We made the decision to stand with you because we had confidence in the American worker, more than anything. And today we know that was the right decision. (Applause.) We know that was the right decision.
Today each of the Big Three automakers has increased their market share — each of them. For the first time in over a decade, Americans are buying a larger share of Chryslers, Fords and G.M. cars, and a smaller share of their foreign counterparts — for the first time in decades. (Applause.)
We’re coming back. We’re on the move. All three American companies are profitable, and they are growing. Some of you read last week, G.M.’s stock offering exceeded expectations as investors expressed their confidence in a future that seemed so dim just 18 months ago. And as a result, the Treasury was able to sell half of its G.M. stock.
So here’s the lesson: Don’t bet against America. (Applause.) Don’t bet against the American auto industry. Don’t bet against American ingenuity. Don’t bet against the American worker. Don’t bet against us. (Applause.) Don’t bet against us. (Applause.)
Don’t bet against us. This plant is a shining example of why you shouldn’t. Two years ago, production here was plummeting. A lot of folks had lost their jobs. Today, this plant is coming back. The company has invested more than $300 million in this factory to retool. (Applause.)
But it gets better. Sergio just told me today Chrysler is announcing an additional investment of more than $800 million in its Kokomo facilities — $800 million. (Applause.) That’s good. That’s good news. (Applause.) That’s real money, $800 million. (Laughter.) See, the mayor has got a big grin on his face. (Laughter.) You’re pretty happy about that. (Laughter.)
Over the next few years, folks here expect to manufacture more transmissions than ever before. And as a result, hundreds of workers are back on the job. Jeremy said we’re going to be hiring more. (Applause.)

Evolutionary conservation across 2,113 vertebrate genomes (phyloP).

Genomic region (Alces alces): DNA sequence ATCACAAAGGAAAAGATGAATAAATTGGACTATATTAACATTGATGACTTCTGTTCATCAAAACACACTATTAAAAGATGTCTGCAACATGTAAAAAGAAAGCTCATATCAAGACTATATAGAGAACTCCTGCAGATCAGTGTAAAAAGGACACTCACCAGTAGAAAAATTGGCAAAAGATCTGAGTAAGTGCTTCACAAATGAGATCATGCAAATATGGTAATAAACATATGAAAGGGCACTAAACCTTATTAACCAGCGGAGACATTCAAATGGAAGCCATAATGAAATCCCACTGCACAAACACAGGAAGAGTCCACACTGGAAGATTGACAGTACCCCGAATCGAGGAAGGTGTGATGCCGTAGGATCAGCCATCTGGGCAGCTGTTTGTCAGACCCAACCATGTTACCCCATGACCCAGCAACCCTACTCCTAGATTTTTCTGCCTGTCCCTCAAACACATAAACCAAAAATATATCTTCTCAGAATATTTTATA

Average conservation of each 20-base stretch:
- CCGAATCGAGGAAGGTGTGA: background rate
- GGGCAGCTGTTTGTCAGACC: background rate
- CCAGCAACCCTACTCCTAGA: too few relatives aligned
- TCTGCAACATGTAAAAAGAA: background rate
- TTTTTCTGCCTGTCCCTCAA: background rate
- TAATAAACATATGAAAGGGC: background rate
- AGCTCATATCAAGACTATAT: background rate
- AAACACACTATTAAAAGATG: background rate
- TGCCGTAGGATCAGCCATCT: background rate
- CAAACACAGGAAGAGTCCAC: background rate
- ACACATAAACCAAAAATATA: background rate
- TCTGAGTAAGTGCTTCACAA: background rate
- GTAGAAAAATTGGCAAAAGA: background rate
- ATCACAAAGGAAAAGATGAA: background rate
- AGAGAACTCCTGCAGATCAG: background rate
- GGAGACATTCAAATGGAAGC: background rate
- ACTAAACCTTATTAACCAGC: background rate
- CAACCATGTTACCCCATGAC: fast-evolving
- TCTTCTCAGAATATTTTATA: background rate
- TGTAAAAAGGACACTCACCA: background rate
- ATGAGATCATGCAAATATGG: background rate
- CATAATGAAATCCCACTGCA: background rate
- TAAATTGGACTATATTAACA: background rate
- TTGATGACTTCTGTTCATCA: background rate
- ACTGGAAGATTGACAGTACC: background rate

This includes — I’m going to name a couple of people just to embarrass them a little bit. Where is Sharon Ybarra? Is Sharon here? Right here. (Applause.) Sharon lost her job of 20 years at a paper mill. She was only able to find work that paid her far less than her old job -– until she was hired by Chrysler. And now she is doing a great job right here at Chrysler. We’re proud of you. (Applause.)
Jim Faurote is here. Where’s Jim? Jim’s right next to her. (Applause.) Jim worked for Chrysler for a decade — right? Then he lost his job when the plant he worked at in New Castle shut down. Over the next few years, he could only find intermittent work on and off. It wasn’t until after the restructuring that he was able to have a job he could count on. He’s been back at work now for more than a year doing an outstanding job, making great products here at Chrysler. (Applause.)
At a plant down the road, workers are manufacturing parts for hybrid vehicles. That’s already led to dozens of jobs, and will lead to nearly 200 jobs over the next few years. A few miles outside of Kokomo, in Tipton, a clean energy company called Abound is going to be able to hire 900 workers -– taking over a plant that had to shut down a few years ago.
So a factory that was empty and dark will come back to life. And when people have a paycheck, as Joe said, they can go to the store, they’re able to spend. That helps the economy grow. And so on Main Street in Kokomo we’re seeing a revival, with new businesses opening downtown.
So, for anybody who says our country’s best days are behind us, anybody who would doubt our prospects for the future, anybody who doesn’t believe in the Midwest, anybody who doesn’t believe in manufacturing — have them come to Kokomo. Have them come to Kokomo. (Applause.) Come here. Meet these workers. Visit these plants. Come back to this city that’s fighting block by block, business by business, job by job. (Applause.)
This is a reminder of what we do as Americans. What we can do as Americans when we come together, when we’re not divided; we’re not spending all our time bickering, but instead focusing on getting the job done. We don’t give up. We don’t turn back. We fight for our future.
No, we’re not out of the woods yet. It took a lot of years to get us into this mess. It will take longer than anybody would like to get us out. But I want everybody to be absolutely clear, we are moving in the right direction. (Applause.) We learned that the economy — we learned today that the economy is growing at a faster pace than we previously thought. That’s welcome news. But we’re going to keep on making it grow faster. We’re going to keep on creating more jobs. We need to do everything we can to make that happen.